I don't understand the hatred on this site towards the replacement project. The old bridge is not safe. It will collapse in a major earthquake - it almost did in 1989, and studies show that there is a 70% chance of an earthquake large enough to destroy the bridge in the next 30 years.
The only alternative to replacement is a major retrofit which would include the replacement of almost every single member, just like the suspension span. ALL the lacing would be removed and replaced with plate girders or box beams. ALL the rivets would be removed and replaced with bolts. The appearance would be radically altered and little historic material would survive.
Bridges are architecture - which according to our Roman friend Vitruvius must be solid, useful, and beautiful. The old bridge doesn't hold up here. I am all for historic preservation when it is possible to create safe, useful, and attractive architecture out of existing structures but it simply isn't possible in this case.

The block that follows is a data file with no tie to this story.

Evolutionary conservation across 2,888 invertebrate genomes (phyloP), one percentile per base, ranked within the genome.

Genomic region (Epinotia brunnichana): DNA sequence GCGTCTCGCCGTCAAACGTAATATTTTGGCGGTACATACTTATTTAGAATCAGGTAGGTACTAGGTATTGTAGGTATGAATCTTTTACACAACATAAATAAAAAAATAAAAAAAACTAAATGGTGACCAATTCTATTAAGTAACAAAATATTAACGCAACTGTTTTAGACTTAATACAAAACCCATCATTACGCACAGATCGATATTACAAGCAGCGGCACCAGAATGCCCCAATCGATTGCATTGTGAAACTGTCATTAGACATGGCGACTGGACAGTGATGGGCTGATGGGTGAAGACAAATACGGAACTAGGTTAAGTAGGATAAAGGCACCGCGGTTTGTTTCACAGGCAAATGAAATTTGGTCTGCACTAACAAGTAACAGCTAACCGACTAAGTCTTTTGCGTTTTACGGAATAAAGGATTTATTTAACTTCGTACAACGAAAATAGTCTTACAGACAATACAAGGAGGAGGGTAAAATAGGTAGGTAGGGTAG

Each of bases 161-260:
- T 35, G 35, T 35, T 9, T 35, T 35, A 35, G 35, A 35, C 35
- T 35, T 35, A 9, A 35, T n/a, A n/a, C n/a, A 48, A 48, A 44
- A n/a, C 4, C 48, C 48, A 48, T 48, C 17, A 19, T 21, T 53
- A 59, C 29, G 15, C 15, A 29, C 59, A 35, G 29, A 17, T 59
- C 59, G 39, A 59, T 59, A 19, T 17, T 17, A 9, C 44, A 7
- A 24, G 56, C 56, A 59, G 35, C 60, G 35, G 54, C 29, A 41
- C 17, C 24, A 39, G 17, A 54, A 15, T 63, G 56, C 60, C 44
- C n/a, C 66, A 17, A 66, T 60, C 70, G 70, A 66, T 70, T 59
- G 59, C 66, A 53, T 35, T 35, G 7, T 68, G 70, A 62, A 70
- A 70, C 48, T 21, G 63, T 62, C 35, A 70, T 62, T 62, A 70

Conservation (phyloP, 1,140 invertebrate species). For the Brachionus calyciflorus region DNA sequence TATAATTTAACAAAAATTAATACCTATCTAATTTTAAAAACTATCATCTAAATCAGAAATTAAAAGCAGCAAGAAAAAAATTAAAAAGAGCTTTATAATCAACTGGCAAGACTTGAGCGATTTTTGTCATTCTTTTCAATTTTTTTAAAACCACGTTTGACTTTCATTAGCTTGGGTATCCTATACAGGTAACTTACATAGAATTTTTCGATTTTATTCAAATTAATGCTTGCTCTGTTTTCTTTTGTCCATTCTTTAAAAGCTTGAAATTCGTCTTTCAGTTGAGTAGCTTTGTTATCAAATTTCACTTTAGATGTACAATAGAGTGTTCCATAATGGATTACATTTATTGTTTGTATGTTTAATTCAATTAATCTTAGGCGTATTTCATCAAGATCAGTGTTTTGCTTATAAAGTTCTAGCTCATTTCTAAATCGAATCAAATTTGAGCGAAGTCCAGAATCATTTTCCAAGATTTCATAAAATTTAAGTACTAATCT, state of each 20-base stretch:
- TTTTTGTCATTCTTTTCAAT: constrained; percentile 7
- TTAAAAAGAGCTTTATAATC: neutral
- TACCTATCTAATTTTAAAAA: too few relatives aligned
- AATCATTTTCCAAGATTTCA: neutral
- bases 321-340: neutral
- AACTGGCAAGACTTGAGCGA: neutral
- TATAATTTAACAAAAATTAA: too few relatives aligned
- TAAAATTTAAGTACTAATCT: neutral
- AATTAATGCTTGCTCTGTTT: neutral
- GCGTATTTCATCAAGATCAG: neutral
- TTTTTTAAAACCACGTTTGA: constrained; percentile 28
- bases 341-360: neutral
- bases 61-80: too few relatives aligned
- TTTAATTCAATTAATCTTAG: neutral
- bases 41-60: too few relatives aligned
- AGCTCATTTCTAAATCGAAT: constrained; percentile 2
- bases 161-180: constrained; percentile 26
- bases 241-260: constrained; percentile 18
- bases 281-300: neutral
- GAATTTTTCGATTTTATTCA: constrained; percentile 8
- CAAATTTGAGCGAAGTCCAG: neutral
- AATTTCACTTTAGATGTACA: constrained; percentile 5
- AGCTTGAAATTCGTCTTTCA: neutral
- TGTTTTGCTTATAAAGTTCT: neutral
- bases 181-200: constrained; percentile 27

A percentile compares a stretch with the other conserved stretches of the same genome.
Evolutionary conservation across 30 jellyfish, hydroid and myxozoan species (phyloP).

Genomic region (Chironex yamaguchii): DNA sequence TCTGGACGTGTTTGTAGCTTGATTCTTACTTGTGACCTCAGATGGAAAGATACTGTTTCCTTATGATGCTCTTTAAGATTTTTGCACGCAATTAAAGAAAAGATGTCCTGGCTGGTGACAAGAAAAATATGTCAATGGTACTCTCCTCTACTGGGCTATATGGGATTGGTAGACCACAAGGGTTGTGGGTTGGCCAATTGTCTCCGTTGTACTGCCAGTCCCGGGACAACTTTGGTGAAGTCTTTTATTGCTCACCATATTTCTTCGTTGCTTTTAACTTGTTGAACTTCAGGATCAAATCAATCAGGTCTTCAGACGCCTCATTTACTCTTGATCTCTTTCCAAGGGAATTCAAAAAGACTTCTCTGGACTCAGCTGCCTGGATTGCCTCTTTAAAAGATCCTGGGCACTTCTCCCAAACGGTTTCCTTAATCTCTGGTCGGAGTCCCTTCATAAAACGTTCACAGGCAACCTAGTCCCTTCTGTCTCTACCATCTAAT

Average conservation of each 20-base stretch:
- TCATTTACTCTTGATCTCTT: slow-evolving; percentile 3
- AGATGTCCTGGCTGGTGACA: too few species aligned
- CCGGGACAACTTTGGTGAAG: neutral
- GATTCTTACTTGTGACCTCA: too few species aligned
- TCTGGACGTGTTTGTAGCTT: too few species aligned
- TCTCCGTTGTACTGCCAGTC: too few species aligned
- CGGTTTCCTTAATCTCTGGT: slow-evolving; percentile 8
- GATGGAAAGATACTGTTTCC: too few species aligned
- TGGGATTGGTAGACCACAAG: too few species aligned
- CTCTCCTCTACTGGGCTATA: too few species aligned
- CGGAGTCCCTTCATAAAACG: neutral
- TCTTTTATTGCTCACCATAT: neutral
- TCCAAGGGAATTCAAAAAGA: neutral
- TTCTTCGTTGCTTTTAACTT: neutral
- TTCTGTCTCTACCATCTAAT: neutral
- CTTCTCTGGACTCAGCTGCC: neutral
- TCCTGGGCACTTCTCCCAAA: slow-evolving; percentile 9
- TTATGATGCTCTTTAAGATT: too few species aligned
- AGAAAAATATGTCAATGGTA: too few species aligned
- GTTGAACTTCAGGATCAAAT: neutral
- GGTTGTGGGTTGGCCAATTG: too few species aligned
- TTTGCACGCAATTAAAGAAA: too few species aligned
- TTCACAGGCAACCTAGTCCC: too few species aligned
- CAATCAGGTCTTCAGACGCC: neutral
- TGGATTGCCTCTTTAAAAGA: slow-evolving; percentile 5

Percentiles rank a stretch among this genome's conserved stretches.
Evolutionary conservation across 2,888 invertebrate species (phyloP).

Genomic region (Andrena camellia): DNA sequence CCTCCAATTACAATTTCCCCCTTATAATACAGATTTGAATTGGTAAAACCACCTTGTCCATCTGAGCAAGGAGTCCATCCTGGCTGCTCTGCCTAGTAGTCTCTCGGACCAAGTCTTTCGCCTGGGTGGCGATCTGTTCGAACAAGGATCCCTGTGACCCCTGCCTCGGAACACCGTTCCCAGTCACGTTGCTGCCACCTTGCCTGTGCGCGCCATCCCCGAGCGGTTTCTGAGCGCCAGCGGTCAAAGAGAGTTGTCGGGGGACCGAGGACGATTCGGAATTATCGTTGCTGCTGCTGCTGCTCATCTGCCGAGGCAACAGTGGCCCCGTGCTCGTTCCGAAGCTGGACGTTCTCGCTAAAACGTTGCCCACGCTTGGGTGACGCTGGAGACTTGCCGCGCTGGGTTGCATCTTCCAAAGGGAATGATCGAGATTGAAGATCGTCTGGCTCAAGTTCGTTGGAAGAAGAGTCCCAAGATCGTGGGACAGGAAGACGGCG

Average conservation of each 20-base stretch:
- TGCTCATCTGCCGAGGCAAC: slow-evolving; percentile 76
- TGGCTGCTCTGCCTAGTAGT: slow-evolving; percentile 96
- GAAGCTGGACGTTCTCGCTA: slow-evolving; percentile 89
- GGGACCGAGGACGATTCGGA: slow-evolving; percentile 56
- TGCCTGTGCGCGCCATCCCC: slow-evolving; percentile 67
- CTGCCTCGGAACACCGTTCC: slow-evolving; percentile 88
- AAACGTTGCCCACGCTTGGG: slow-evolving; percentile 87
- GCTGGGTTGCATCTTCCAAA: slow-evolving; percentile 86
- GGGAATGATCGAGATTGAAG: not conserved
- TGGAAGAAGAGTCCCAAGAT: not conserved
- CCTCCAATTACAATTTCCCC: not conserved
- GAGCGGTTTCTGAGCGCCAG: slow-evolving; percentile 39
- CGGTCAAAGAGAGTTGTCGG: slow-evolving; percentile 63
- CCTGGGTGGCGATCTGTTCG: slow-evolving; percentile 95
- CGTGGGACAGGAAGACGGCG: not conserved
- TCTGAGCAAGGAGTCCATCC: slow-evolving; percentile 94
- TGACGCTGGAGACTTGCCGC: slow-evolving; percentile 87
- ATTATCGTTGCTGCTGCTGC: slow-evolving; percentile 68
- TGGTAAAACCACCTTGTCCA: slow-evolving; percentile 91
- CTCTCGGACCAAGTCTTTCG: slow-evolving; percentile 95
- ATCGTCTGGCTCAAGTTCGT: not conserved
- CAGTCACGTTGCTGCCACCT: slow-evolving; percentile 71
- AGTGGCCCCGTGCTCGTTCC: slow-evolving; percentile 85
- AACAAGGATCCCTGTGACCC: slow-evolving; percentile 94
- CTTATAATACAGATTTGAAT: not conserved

On the Chinese steel point: American companies were welcome to bid. None of them did. ALL of the bids came from overseas. That may say something about our economy, but it's not the bridge designer's fault that the US isn't capable of producing the needed materials.
Things could be much worse: the people of San Francisco rejected a viaduct approach which was a two mile long ugly concrete bridge for a "signature span". The self-anchored suspension bridge, while not what I consider optimal, is at leas an interesting technology and much better than what could have happened.
Sounds like the new bridge might be "fracture critical".
Not only will this project result in the demolition of half of one of the most significant built structures in the history of the United States, the replacement bridge is a piece of junk. Like buying a bridge from the bargain bin at Walmart.